The fastest search

Steven D'Aprano steve at REMOVE.THIS.cybersource.com.au
Sat Oct 21 13:09:07 CEST 2006


On Sat, 21 Oct 2006 17:41:04 +0800, Fulvio wrote:

> I'm poor in knoweledge of python, sorry. What's the fastest result between :
> 
> if item in alist:
>          do_something
> 
> or
> 
> if adictionay has_key(item):
>          do_something

Let's find out.

Searches that succeed:

>>> import timeit
>>> search_list_setup = "L = range(10000)"
>>> search_list = "L.index(7500)"
>>> timeit.Timer(search_list, search_list_setup).timeit(10000)
8.0721840858459473

>>> search_dict_setup = """D = {}
... for i in range(10000):
...     D[i] = None
... """
>>> search_dict = "D.has_key(7500)"
>>> timeit.Timer(search_dict, search_dict_setup).timeit(10000)
0.0079340934753417969

So for searches that succeed, dicts are much faster than lists.

How about searches that fail?


>>> search_dict_fail = "D.has_key(-7500)"
>>> timeit.Timer(search_dict_fail, search_dict_setup).timeit(10000)
0.0060589313507080078

>>> search_list_fail = """try:
...     L.index(-7500)
... except ValueError:
...     pass
... """
>>> timeit.Timer(search_list_fail, search_list_setup).timeit(10000)
11.371721982955933

Again, dicts are much faster.

But what if you know the list is sorted, and you can do a binary search?

>>> binary_search_setup = """import bisect
... L = range(10000)
... """
>>> binary_search = "bisect.bisect(L, 7500)"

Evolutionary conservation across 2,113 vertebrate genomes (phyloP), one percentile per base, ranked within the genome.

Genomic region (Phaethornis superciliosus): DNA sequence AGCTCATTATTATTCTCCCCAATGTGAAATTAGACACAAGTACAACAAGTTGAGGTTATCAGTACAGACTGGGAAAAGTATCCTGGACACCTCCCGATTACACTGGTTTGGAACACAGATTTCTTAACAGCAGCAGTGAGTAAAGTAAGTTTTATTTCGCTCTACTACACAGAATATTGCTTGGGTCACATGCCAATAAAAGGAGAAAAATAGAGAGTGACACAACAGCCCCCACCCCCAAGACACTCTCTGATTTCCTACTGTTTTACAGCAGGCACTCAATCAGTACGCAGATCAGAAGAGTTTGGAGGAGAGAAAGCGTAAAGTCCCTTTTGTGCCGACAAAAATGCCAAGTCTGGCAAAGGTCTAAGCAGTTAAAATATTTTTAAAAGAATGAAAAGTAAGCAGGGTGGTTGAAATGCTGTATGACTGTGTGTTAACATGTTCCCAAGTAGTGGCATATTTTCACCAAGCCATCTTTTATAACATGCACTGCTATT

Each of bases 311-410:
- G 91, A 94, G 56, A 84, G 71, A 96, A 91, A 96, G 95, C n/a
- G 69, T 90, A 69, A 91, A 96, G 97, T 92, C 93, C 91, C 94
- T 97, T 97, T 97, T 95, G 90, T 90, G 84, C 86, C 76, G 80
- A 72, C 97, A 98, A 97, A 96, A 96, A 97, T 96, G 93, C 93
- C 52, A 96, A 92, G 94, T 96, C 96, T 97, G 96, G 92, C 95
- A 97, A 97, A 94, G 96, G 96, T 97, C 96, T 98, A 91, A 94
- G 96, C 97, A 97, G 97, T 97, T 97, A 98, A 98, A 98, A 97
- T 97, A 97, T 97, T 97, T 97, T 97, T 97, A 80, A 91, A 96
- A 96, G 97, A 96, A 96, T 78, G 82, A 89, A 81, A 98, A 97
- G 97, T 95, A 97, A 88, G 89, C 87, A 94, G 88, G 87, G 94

>>> timeit.Timer(binary_search, binary_search_setup).timeit(10000)
0.04595494270324707

Still slower than a dict, but much, much faster than a linear search.


> Is there some trick to apply the best search in wise use of resources
> while using the above said methods?

Yes. 

Measure, don't guess. Don't even think about optimising your code until
it is working. Use the data structures which are natural to the task, then
measure to see if it is too slow. Never assume something is too slow until
you've measured it. Measure using realistic data -- don't do all your
tests with lists of ten items if actual working data will have ten
thousand items, and vice versa.

And most importantly, think about whether optimisation is a worthwhile use
of your time: do you really care about saving five milliseconds in a
program that takes 30 seconds to run?


-- 
Steve.




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